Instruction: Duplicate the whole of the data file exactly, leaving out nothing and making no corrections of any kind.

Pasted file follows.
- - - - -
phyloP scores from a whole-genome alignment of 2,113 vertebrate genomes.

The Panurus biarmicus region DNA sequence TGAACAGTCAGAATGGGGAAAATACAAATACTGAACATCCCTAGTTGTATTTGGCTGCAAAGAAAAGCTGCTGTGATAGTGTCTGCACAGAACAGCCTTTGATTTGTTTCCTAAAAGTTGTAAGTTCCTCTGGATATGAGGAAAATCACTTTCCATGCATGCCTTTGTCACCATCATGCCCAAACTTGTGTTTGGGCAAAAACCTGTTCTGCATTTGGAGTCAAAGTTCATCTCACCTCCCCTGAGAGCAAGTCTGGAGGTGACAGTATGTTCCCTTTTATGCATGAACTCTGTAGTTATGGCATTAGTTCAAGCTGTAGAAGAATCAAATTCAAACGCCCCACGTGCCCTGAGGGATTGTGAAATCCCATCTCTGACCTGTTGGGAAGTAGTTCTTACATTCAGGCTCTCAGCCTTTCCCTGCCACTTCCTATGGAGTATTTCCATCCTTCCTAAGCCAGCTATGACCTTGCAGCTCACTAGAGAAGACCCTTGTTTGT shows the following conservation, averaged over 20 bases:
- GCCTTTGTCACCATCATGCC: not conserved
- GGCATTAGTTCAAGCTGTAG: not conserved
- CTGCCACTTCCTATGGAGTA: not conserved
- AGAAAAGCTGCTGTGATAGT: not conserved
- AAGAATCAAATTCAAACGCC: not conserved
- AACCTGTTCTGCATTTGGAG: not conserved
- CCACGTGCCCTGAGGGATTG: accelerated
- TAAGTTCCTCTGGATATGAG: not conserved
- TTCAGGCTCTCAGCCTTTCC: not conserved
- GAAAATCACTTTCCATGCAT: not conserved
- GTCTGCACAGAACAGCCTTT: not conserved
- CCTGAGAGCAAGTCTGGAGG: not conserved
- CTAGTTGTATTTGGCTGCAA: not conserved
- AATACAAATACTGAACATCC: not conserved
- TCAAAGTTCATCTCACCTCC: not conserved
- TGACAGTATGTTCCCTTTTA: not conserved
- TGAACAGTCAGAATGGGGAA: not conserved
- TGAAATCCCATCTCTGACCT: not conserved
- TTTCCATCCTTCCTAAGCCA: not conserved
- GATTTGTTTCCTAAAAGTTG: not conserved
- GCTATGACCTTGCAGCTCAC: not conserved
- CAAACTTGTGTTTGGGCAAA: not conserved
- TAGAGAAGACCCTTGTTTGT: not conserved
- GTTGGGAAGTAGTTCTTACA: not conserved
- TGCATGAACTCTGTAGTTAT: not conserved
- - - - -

phyloP scores from a whole-genome alignment of 2,113 vertebrate genomes.

The Panurus biarmicus region DNA sequence TGAACAGTCAGAATGGGGAAAATACAAATACTGAACATCCCTAGTTGTATTTGGCTGCAAAGAAAAGCTGCTGTGATAGTGTCTGCACAGAACAGCCTTTGATTTGTTTCCTAAAAGTTGTAAGTTCCTCTGGATATGAGGAAAATCACTTTCCATGCATGCCTTTGTCACCATCATGCCCAAACTTGTGTTTGGGCAAAAACCTGTTCTGCATTTGGAGTCAAAGTTCATCTCACCTCCCCTGAGAGCAAGTCTGGAGGTGACAGTATGTTCCCTTTTATGCATGAACTCTGTAGTTATGGCATTAGTTCAAGCTGTAGAAGAATCAAATTCAAACGCCCCACGTGCCCTGAGGGATTGTGAAATCCCATCTCTGACCTGTTGGGAAGTAGTTCTTACATTCAGGCTCTCAGCCTTTCCCTGCCACTTCCTATGGAGTATTTCCATCCTTCCTAAGCCAGCTATGACCTTGCAGCTCACTAGAGAAGACCCTTGTTTGT shows the following conservation, averaged over 20 bases:
- GCCTTTGTCACCATCATGCC: not conserved
- GGCATTAGTTCAAGCTGTAG: not conserved
- CTGCCACTTCCTATGGAGTA: not conserved
- AGAAAAGCTGCTGTGATAGT: not conserved
- AAGAATCAAATTCAAACGCC: not conserved
- AACCTGTTCTGCATTTGGAG: not conserved
- CCACGTGCCCTGAGGGATTG: accelerated
- TAAGTTCCTCTGGATATGAG: not conserved
- TTCAGGCTCTCAGCCTTTCC: not conserved
- GAAAATCACTTTCCATGCAT: not conserved
- GTCTGCACAGAACAGCCTTT: not conserved
- CCTGAGAGCAAGTCTGGAGG: not conserved
- CTAGTTGTATTTGGCTGCAA: not conserved
- AATACAAATACTGAACATCC: not conserved
- TCAAAGTTCATCTCACCTCC: not conserved
- TGACAGTATGTTCCCTTTTA: not conserved
- TGAACAGTCAGAATGGGGAA: not conserved
- TGAAATCCCATCTCTGACCT: not conserved
- TTTCCATCCTTCCTAAGCCA: not conserved
- GATTTGTTTCCTAAAAGTTG: not conserved
- GCTATGACCTTGCAGCTCAC: not conserved
- CAAACTTGTGTTTGGGCAAA: not conserved
- TAGAGAAGACCCTTGTTTGT: not conserved
- GTTGGGAAGTAGTTCTTACA: not conserved
- TGCATGAACTCTGTAGTTAT: not conserved